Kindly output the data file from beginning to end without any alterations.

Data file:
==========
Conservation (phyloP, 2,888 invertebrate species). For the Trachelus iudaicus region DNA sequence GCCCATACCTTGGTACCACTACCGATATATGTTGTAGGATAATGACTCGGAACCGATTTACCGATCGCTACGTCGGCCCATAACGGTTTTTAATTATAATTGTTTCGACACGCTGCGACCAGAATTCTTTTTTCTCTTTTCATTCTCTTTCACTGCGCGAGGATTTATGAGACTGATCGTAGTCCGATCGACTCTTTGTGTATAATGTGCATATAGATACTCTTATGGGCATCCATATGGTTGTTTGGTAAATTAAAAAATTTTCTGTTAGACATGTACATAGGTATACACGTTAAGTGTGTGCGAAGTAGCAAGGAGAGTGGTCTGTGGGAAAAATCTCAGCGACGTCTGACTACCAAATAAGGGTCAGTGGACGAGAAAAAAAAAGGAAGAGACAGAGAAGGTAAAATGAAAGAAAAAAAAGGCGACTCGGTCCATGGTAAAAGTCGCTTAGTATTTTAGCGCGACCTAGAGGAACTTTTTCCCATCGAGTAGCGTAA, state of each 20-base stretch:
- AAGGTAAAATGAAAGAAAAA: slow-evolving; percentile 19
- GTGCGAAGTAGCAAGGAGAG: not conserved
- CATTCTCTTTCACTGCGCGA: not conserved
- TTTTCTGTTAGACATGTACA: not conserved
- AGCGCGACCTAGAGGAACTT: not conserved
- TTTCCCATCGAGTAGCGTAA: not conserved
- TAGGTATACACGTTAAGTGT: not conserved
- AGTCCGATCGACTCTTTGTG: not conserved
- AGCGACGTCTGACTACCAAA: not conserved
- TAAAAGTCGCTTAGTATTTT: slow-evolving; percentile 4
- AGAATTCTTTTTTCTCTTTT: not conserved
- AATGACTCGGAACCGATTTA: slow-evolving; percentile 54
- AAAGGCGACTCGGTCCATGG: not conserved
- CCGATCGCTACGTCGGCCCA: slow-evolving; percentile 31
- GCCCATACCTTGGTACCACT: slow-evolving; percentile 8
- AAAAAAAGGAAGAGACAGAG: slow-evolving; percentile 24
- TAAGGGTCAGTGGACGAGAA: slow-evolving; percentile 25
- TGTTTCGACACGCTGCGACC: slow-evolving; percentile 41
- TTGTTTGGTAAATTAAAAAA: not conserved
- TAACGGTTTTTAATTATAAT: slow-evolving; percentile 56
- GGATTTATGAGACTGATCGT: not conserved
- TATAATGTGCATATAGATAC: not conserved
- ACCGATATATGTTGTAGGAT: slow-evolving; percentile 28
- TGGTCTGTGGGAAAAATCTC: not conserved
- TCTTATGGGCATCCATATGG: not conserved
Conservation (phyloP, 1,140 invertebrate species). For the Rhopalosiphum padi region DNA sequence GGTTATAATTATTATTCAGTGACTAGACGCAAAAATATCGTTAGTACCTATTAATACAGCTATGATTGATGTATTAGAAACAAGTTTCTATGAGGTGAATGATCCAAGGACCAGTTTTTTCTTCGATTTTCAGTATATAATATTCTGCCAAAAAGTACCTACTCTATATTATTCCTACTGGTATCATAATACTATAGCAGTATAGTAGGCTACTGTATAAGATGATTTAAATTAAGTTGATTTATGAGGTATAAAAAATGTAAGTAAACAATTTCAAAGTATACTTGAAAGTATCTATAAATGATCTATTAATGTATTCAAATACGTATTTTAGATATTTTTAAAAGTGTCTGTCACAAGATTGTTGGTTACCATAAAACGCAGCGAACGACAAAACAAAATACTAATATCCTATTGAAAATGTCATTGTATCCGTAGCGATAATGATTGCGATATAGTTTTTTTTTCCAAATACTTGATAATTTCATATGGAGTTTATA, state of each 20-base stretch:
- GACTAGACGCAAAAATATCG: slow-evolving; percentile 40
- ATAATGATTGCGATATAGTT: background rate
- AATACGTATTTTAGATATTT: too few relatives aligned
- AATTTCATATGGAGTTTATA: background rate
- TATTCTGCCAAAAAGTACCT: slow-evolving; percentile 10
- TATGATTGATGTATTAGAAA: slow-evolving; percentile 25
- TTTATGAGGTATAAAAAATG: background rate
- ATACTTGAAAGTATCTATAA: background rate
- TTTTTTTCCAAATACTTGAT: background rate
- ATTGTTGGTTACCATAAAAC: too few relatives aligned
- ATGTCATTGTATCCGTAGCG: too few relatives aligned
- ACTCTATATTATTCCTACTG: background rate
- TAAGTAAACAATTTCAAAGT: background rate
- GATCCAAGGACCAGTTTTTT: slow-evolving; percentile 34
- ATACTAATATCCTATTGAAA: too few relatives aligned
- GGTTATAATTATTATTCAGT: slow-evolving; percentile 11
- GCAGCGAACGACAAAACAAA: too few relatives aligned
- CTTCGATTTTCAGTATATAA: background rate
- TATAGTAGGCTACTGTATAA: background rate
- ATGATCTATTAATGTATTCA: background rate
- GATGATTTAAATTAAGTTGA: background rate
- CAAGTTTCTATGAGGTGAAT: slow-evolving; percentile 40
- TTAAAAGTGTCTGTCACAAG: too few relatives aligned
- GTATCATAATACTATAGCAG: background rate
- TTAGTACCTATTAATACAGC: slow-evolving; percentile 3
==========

Conservation (phyloP, 2,888 invertebrate species). For the Trachelus iudaicus region DNA sequence GCCCATACCTTGGTACCACTACCGATATATGTTGTAGGATAATGACTCGGAACCGATTTACCGATCGCTACGTCGGCCCATAACGGTTTTTAATTATAATTGTTTCGACACGCTGCGACCAGAATTCTTTTTTCTCTTTTCATTCTCTTTCACTGCGCGAGGATTTATGAGACTGATCGTAGTCCGATCGACTCTTTGTGTATAATGTGCATATAGATACTCTTATGGGCATCCATATGGTTGTTTGGTAAATTAAAAAATTTTCTGTTAGACATGTACATAGGTATACACGTTAAGTGTGTGCGAAGTAGCAAGGAGAGTGGTCTGTGGGAAAAATCTCAGCGACGTCTGACTACCAAATAAGGGTCAGTGGACGAGAAAAAAAAAGGAAGAGACAGAGAAGGTAAAATGAAAGAAAAAAAAGGCGACTCGGTCCATGGTAAAAGTCGCTTAGTATTTTAGCGCGACCTAGAGGAACTTTTTCCCATCGAGTAGCGTAA, state of each 20-base stretch:
- AAGGTAAAATGAAAGAAAAA: slow-evolving; percentile 19
- GTGCGAAGTAGCAAGGAGAG: not conserved
- CATTCTCTTTCACTGCGCGA: not conserved
- TTTTCTGTTAGACATGTACA: not conserved
- AGCGCGACCTAGAGGAACTT: not conserved
- TTTCCCATCGAGTAGCGTAA: not conserved
- TAGGTATACACGTTAAGTGT: not conserved
- AGTCCGATCGACTCTTTGTG: not conserved
- AGCGACGTCTGACTACCAAA: not conserved
- TAAAAGTCGCTTAGTATTTT: slow-evolving; percentile 4
- AGAATTCTTTTTTCTCTTTT: not conserved
- AATGACTCGGAACCGATTTA: slow-evolving; percentile 54
- AAAGGCGACTCGGTCCATGG: not conserved
- CCGATCGCTACGTCGGCCCA: slow-evolving; percentile 31
- GCCCATACCTTGGTACCACT: slow-evolving; percentile 8
- AAAAAAAGGAAGAGACAGAG: slow-evolving; percentile 24
- TAAGGGTCAGTGGACGAGAA: slow-evolving; percentile 25
- TGTTTCGACACGCTGCGACC: slow-evolving; percentile 41
- TTGTTTGGTAAATTAAAAAA: not conserved
- TAACGGTTTTTAATTATAAT: slow-evolving; percentile 56
- GGATTTATGAGACTGATCGT: not conserved
- TATAATGTGCATATAGATAC: not conserved
- ACCGATATATGTTGTAGGAT: slow-evolving; percentile 28
- TGGTCTGTGGGAAAAATCTC: not conserved
- TCTTATGGGCATCCATATGG: not conserved
Conservation (phyloP, 1,140 invertebrate species). For the Rhopalosiphum padi region DNA sequence GGTTATAATTATTATTCAGTGACTAGACGCAAAAATATCGTTAGTACCTATTAATACAGCTATGATTGATGTATTAGAAACAAGTTTCTATGAGGTGAATGATCCAAGGACCAGTTTTTTCTTCGATTTTCAGTATATAATATTCTGCCAAAAAGTACCTACTCTATATTATTCCTACTGGTATCATAATACTATAGCAGTATAGTAGGCTACTGTATAAGATGATTTAAATTAAGTTGATTTATGAGGTATAAAAAATGTAAGTAAACAATTTCAAAGTATACTTGAAAGTATCTATAAATGATCTATTAATGTATTCAAATACGTATTTTAGATATTTTTAAAAGTGTCTGTCACAAGATTGTTGGTTACCATAAAACGCAGCGAACGACAAAACAAAATACTAATATCCTATTGAAAATGTCATTGTATCCGTAGCGATAATGATTGCGATATAGTTTTTTTTTCCAAATACTTGATAATTTCATATGGAGTTTATA, state of each 20-base stretch:
- GACTAGACGCAAAAATATCG: slow-evolving; percentile 40
- ATAATGATTGCGATATAGTT: background rate
- AATACGTATTTTAGATATTT: too few relatives aligned
- AATTTCATATGGAGTTTATA: background rate
- TATTCTGCCAAAAAGTACCT: slow-evolving; percentile 10
- TATGATTGATGTATTAGAAA: slow-evolving; percentile 25
- TTTATGAGGTATAAAAAATG: background rate
- ATACTTGAAAGTATCTATAA: background rate
- TTTTTTTCCAAATACTTGAT: background rate
- ATTGTTGGTTACCATAAAAC: too few relatives aligned
- ATGTCATTGTATCCGTAGCG: too few relatives aligned
- ACTCTATATTATTCCTACTG: background rate
- TAAGTAAACAATTTCAAAGT: background rate
- GATCCAAGGACCAGTTTTTT: slow-evolving; percentile 34
- ATACTAATATCCTATTGAAA: too few relatives aligned
- GGTTATAATTATTATTCAGT: slow-evolving; percentile 11
- GCAGCGAACGACAAAACAAA: too few relatives aligned
- CTTCGATTTTCAGTATATAA: background rate
- TATAGTAGGCTACTGTATAA: background rate
- ATGATCTATTAATGTATTCA: background rate
- GATGATTTAAATTAAGTTGA: background rate
- CAAGTTTCTATGAGGTGAAT: slow-evolving; percentile 40
- TTAAAAGTGTCTGTCACAAG: too few relatives aligned
- GTATCATAATACTATAGCAG: background rate
- TTAGTACCTATTAATACAGC: slow-evolving; percentile 3